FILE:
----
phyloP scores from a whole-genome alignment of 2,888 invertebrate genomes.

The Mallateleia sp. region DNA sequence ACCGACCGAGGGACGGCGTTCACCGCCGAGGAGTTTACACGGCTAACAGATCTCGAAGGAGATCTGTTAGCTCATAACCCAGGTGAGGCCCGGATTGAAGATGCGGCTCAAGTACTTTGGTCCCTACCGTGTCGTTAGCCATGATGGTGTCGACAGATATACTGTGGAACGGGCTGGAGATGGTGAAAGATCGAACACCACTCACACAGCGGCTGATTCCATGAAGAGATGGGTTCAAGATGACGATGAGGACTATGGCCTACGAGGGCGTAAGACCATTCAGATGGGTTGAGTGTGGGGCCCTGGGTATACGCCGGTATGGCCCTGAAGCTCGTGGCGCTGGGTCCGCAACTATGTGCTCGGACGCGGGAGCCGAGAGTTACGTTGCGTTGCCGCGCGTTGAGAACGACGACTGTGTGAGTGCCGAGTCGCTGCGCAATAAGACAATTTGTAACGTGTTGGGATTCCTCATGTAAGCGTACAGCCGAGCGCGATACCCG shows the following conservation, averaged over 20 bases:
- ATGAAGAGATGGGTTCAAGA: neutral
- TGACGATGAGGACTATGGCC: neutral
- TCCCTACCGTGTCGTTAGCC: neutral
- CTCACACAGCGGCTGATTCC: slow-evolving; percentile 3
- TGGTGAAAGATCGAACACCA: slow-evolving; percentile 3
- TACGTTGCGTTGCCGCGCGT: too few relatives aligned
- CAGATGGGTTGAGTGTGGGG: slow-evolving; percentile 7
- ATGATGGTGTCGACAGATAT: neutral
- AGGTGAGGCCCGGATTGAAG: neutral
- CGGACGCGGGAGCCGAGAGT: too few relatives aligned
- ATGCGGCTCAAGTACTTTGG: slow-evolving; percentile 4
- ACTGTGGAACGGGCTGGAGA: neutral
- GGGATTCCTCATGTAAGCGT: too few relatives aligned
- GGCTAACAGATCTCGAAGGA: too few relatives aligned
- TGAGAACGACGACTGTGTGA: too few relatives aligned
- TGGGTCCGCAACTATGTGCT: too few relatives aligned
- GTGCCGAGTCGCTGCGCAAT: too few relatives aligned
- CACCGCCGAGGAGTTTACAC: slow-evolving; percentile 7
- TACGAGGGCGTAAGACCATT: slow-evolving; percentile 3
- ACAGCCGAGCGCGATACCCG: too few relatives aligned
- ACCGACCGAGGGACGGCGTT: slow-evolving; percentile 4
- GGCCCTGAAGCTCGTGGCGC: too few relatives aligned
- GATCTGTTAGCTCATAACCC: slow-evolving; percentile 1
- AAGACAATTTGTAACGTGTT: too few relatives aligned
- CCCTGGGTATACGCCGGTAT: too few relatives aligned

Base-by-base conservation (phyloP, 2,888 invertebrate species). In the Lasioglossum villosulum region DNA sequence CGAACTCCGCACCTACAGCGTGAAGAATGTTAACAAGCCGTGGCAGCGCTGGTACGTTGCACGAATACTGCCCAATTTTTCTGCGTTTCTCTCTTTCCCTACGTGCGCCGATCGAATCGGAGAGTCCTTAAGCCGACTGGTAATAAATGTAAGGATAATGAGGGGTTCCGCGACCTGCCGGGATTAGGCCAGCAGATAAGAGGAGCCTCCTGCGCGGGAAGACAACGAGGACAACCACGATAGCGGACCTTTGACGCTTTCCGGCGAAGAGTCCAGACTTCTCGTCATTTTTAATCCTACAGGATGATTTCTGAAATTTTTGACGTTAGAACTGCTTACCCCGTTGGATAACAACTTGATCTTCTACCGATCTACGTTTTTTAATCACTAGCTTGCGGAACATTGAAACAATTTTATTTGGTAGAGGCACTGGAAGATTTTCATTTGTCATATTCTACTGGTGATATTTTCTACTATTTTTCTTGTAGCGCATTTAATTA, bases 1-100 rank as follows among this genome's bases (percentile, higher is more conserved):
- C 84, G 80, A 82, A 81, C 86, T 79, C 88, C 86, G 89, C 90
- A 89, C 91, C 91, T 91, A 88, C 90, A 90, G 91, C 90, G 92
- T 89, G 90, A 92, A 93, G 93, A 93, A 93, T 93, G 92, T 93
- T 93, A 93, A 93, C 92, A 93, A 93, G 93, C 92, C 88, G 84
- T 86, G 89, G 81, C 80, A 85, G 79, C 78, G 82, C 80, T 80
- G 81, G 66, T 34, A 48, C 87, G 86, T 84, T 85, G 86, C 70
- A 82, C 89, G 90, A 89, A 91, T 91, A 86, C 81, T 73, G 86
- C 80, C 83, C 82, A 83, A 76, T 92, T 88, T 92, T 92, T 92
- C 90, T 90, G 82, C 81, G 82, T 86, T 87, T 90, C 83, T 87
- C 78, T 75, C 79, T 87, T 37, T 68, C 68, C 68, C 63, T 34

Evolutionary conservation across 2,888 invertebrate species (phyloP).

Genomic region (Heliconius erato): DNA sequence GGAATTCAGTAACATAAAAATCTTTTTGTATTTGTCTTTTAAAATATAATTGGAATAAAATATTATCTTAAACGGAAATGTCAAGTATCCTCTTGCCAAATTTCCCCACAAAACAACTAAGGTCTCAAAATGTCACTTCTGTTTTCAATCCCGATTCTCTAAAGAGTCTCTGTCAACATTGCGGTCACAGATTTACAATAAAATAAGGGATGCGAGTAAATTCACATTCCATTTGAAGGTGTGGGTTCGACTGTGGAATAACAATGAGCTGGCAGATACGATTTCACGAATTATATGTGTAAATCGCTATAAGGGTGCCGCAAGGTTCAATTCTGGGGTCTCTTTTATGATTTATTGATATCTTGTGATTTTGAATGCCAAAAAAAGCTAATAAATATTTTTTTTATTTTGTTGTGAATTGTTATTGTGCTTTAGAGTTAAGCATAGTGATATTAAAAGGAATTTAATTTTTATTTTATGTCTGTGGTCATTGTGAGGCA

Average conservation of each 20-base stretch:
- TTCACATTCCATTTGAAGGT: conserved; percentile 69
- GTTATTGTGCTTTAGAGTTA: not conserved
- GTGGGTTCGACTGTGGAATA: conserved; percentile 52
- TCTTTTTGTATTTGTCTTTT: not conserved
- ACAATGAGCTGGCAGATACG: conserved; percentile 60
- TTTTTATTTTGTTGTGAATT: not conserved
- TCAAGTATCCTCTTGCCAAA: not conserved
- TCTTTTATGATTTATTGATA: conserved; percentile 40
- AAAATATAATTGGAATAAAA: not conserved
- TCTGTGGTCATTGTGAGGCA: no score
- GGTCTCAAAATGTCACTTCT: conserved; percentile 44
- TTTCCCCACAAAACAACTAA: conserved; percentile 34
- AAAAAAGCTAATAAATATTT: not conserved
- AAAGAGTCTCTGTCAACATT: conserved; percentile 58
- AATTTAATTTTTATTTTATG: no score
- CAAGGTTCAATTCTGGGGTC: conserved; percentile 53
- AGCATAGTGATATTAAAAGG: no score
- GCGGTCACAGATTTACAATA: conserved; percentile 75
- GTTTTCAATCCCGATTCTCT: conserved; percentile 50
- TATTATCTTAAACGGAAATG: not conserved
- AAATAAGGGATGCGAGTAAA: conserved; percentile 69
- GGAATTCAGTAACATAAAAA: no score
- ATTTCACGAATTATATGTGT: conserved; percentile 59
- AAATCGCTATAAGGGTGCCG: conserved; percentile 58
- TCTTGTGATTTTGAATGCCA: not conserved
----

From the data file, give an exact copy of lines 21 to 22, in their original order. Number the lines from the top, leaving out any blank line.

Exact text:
- TACGAGGGCGTAAGACCATT: slow-evolving; percentile 3
- ACAGCCGAGCGCGATACCCG: too few relatives aligned